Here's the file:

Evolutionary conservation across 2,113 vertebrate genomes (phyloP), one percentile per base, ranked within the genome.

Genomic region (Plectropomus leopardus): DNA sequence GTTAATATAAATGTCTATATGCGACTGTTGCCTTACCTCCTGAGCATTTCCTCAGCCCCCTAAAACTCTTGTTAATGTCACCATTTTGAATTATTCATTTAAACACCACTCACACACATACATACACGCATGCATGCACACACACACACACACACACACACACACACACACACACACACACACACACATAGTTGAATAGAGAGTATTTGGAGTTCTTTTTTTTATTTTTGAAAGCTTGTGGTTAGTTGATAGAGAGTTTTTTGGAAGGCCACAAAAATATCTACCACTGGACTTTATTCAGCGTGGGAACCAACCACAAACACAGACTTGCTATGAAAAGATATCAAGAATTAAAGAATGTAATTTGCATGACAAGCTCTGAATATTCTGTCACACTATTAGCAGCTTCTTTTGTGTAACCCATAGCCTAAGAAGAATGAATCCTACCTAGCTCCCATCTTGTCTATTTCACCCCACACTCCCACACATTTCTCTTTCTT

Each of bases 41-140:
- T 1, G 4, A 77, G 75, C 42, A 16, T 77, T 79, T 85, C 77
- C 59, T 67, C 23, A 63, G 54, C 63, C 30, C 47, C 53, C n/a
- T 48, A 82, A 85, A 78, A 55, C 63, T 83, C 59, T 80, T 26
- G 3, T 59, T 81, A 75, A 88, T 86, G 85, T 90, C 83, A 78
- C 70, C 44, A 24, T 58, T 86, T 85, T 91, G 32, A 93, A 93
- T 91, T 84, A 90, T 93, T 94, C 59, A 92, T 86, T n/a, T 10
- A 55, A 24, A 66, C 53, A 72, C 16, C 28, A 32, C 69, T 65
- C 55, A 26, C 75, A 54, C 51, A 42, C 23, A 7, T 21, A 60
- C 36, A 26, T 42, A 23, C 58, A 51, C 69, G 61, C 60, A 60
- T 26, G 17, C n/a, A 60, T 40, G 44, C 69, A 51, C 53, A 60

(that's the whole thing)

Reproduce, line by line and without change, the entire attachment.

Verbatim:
Evolutionary conservation across 2,113 vertebrate genomes (phyloP), one percentile per base, ranked within the genome.

Genomic region (Plectropomus leopardus): DNA sequence GTTAATATAAATGTCTATATGCGACTGTTGCCTTACCTCCTGAGCATTTCCTCAGCCCCCTAAAACTCTTGTTAATGTCACCATTTTGAATTATTCATTTAAACACCACTCACACACATACATACACGCATGCATGCACACACACACACACACACACACACACACACACACACACACACACACACACATAGTTGAATAGAGAGTATTTGGAGTTCTTTTTTTTATTTTTGAAAGCTTGTGGTTAGTTGATAGAGAGTTTTTTGGAAGGCCACAAAAATATCTACCACTGGACTTTATTCAGCGTGGGAACCAACCACAAACACAGACTTGCTATGAAAAGATATCAAGAATTAAAGAATGTAATTTGCATGACAAGCTCTGAATATTCTGTCACACTATTAGCAGCTTCTTTTGTGTAACCCATAGCCTAAGAAGAATGAATCCTACCTAGCTCCCATCTTGTCTATTTCACCCCACACTCCCACACATTTCTCTTTCTT

Each of bases 41-140:
- T 1, G 4, A 77, G 75, C 42, A 16, T 77, T 79, T 85, C 77
- C 59, T 67, C 23, A 63, G 54, C 63, C 30, C 47, C 53, C n/a
- T 48, A 82, A 85, A 78, A 55, C 63, T 83, C 59, T 80, T 26
- G 3, T 59, T 81, A 75, A 88, T 86, G 85, T 90, C 83, A 78
- C 70, C 44, A 24, T 58, T 86, T 85, T 91, G 32, A 93, A 93
- T 91, T 84, A 90, T 93, T 94, C 59, A 92, T 86, T n/a, T 10
- A 55, A 24, A 66, C 53, A 72, C 16, C 28, A 32, C 69, T 65
- C 55, A 26, C 75, A 54, C 51, A 42, C 23, A 7, T 21, A 60
- C 36, A 26, T 42, A 23, C 58, A 51, C 69, G 61, C 60, A 60
- T 26, G 17, C n/a, A 60, T 40, G 44, C 69, A 51, C 53, A 60